“Probably she didn’t want her regular beautician to get wind of her skipping school and singing backup down at The Mill,” said I, the sudden voice of reason.

“Hmmm, I wonder. If you ask me, what that girl needs is a mother.”

The next day Laura was dead. Her lifeless body was found behind her house on a chaise longue in the pouring rain.

It was all over the TV news, complete with special reports on the intense peer pressure facing today’s cheerleaders and shots of friends gathered on the Buchmans’ front lawn, hugging and crying. As Sandy rightly assumed, Laura Buchman was from the privileged side of town, near Camelhump. She lived in a modern, cedar-sided house amidst crushed stone, trimmed hedges and an in-ground swimming pool.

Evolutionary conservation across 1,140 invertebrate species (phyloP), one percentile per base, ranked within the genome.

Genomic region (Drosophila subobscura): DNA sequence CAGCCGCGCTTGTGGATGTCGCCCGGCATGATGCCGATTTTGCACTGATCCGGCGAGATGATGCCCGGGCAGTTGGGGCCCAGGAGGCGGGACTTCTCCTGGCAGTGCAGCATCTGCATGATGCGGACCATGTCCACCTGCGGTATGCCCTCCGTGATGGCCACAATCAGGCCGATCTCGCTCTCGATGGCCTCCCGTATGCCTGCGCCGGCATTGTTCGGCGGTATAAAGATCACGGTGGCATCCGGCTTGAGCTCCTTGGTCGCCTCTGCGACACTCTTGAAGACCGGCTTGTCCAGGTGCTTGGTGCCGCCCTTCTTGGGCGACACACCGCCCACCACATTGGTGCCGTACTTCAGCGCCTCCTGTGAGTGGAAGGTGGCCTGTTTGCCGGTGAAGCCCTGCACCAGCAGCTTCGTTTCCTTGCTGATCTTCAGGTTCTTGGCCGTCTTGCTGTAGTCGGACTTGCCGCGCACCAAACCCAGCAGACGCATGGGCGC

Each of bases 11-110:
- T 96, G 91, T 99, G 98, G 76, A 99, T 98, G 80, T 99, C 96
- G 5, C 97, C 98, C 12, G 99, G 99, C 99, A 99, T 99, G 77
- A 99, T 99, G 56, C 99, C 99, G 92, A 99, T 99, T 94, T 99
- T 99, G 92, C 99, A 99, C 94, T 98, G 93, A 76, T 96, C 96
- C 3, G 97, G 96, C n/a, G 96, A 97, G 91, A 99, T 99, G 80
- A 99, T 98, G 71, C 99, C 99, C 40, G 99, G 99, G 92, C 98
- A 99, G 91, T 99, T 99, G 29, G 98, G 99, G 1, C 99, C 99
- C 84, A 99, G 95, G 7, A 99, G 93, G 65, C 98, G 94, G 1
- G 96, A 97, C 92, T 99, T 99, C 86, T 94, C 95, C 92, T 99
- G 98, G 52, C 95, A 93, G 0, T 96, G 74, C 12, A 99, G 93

None of the news reports mentioned her budding career as a groupie, the Buchman central party house or the scummy boyfriend rock singer. The coroner was mum about the cause of death, except to say preliminary examinations pointed to suicide. Already rumors were flying around town that Laura had killed herself with drug-laced Slim Fast, a freshly blended pitcher of which was discovered in her refrigerator.

“So, that’s why she didn’t care about turning black,” Sandy said. “She knew all along she wouldn’t need a color correction.” Sandy, who had obviously missed her calling as a nurse, handed me a cup of water to calm me down. She even looked like a nurse, from her neatly permed, short brown hair to her blue polyester uniform and sensible-soled Florsheims.

“She didn’t kill herself,” I said, staring at the water.